Coffee grounds can help you understand how the brain works

(ORDO NEWS) — Coffee could be used to create an environmentally friendly electrode coating that could help scientists better understand human brain waves.

It seems that now no one will throw away coffee cake, because it can be donated to science!

Researchers at the University of Cincinnati in Ohio, USA, used coffee grounds (pomace) in their experiment, finding it to be an effective electrode coating for sensitive measurements.

Tests have shown that coffee-coated electrodes are three times more effective at detecting dopamine release than conventionally manufactured carbon fiber electrodes.

This would provide a cheaper and easier-to-work alternative to today’s carbon fiber covers, as ground coffee is “easier to work with”. “This material could ultimately help scientists better monitor brain activity and detect minute levels of neurotransmitters,” the authors write.

How was the experiment with cake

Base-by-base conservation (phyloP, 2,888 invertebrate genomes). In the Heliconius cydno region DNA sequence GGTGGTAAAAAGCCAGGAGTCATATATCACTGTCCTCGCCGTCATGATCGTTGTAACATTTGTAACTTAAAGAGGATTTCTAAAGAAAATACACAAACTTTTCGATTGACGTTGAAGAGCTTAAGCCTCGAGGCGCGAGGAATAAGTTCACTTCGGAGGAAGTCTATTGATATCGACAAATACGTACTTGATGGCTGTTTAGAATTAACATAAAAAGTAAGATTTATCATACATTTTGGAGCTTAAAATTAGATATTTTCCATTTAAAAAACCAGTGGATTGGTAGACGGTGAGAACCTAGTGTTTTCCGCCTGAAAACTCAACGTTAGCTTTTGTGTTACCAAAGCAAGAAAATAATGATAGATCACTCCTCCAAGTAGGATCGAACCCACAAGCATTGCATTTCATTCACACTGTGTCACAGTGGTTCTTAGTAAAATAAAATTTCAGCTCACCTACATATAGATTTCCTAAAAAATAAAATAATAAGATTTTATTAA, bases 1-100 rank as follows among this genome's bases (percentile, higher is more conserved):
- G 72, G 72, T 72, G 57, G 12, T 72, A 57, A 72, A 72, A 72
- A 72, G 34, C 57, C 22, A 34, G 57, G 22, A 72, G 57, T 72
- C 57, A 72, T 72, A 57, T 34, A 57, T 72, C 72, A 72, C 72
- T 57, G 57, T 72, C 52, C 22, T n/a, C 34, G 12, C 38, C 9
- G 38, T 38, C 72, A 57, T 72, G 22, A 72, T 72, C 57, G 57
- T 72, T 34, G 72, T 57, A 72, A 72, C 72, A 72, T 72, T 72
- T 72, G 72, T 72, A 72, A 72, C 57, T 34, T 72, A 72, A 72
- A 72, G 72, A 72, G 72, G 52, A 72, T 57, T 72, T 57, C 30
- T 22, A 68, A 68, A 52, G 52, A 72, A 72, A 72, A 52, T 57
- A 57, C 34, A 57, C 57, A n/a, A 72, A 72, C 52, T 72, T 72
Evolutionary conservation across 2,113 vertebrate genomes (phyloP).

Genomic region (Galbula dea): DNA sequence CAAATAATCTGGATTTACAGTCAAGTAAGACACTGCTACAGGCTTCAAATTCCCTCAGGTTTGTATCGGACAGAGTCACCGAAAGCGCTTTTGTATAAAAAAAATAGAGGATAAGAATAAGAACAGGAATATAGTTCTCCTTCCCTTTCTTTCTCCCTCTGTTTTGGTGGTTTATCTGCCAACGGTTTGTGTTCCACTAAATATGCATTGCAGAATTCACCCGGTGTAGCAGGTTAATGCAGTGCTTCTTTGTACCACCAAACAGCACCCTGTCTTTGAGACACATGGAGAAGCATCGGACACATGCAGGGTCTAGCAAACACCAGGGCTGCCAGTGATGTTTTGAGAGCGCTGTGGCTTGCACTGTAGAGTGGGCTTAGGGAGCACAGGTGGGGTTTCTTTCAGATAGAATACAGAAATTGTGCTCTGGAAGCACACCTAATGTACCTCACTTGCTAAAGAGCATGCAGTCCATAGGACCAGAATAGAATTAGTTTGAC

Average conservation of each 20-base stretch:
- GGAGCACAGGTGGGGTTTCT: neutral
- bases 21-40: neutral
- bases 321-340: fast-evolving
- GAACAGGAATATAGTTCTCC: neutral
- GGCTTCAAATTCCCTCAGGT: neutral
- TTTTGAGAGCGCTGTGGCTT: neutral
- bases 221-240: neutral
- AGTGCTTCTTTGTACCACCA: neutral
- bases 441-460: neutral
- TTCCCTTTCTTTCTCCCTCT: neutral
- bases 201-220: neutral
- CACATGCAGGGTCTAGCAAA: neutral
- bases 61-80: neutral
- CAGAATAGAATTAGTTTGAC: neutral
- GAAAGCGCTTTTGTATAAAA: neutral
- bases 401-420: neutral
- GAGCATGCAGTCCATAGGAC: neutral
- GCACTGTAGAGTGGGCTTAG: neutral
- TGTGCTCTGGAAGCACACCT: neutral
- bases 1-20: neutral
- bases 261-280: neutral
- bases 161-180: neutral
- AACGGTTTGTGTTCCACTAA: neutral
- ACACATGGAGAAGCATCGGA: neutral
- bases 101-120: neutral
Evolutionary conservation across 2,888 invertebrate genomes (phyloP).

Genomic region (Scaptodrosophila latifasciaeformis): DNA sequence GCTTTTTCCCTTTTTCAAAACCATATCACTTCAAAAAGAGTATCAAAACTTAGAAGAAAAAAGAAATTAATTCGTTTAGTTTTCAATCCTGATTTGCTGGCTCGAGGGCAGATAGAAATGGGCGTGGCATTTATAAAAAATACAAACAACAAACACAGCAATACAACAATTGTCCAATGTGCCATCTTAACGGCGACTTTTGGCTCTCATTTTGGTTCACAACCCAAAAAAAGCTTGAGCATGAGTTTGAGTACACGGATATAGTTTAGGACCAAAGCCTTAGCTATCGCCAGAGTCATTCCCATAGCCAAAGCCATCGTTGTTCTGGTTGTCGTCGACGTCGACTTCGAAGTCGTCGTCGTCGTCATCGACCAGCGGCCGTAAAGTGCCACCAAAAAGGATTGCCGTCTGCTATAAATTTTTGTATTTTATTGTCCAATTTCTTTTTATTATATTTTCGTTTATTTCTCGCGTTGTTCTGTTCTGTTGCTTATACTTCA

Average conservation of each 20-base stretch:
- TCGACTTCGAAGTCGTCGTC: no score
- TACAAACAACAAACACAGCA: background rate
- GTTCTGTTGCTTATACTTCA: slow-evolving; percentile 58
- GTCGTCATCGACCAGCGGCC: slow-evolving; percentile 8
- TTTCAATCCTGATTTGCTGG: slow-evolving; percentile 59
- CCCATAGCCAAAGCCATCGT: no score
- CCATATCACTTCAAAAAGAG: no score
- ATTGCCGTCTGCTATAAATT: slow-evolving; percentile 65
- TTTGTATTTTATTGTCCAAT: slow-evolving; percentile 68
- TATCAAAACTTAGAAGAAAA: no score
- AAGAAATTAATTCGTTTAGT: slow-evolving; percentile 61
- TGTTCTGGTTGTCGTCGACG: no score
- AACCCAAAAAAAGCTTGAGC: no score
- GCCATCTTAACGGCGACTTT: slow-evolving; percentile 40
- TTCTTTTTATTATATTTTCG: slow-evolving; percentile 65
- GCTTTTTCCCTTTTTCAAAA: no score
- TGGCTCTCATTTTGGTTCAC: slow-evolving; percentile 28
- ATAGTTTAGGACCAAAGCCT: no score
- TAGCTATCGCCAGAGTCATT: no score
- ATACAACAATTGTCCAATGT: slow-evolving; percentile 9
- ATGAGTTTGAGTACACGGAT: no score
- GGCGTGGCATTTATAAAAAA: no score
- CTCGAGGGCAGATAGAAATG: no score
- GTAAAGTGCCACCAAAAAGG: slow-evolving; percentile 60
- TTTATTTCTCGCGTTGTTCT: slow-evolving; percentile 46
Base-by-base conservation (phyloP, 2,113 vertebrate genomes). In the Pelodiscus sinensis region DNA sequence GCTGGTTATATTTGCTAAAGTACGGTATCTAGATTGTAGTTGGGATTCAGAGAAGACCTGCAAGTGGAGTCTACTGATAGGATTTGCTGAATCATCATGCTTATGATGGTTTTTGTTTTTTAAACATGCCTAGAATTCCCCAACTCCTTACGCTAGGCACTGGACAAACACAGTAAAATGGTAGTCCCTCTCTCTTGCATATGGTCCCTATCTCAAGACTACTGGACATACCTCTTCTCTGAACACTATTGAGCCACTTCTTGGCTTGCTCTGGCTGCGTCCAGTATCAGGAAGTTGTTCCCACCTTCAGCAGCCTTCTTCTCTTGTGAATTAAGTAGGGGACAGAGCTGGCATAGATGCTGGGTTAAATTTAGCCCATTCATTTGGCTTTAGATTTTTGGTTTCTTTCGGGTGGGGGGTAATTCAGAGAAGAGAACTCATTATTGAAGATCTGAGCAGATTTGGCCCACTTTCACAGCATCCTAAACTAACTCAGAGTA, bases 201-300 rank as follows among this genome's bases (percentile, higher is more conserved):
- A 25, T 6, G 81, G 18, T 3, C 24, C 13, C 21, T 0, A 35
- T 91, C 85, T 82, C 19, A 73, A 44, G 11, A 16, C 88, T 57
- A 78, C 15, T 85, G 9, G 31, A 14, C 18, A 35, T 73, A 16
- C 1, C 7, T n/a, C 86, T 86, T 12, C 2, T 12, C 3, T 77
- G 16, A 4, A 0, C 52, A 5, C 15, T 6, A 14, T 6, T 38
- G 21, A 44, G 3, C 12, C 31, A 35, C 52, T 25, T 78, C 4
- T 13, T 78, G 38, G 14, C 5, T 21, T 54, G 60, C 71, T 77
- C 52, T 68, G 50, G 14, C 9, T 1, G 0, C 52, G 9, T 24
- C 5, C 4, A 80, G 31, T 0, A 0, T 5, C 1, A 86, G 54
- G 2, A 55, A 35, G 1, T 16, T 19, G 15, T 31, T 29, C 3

Coffee grounds can help you understand how the brain works 2

Waste coffee grounds have previously been used to make porous carbon supercapacitors for energy storage – an organic battery. Scientists became interested in the results of these works and thought that perhaps they could use this conductive material in new work to detect neurochemical processes in the brain.

The traditional microelectrodes that neuroscientists use are made from carbon fiber, which is made up of thin, hard carbon filaments stranded together. Their manufacture is usually a complex and expensive process involving several steps and the use of harsh chemicals, so many are looking for an alternative to them.

As part of the experiment, the scientists heated the coffee cake of a tubular oven at a temperature of 703°C. After that, the scientists added the burned material to a solution of potassium hydroxide, which activates the carbon and opens up holes in the porous structure of the coffee.

They then heated the mixture again under nitrogen gas to remove any unwanted by-products. What was left was an ink slurry full of porous carbon particles. In the end, the scientists diluted this sediment with water and dipped the carbon fiber electrodes into a layer of coffee 100 times thinner than a human hair.

When testing the performance of this coating, it was found that coffee coated electrodes were more sensitive. Of course, scientists still have a lot of work ahead, but already now they say that in the future, coffee may well become a cheaper and more effective material for coating electrodes.

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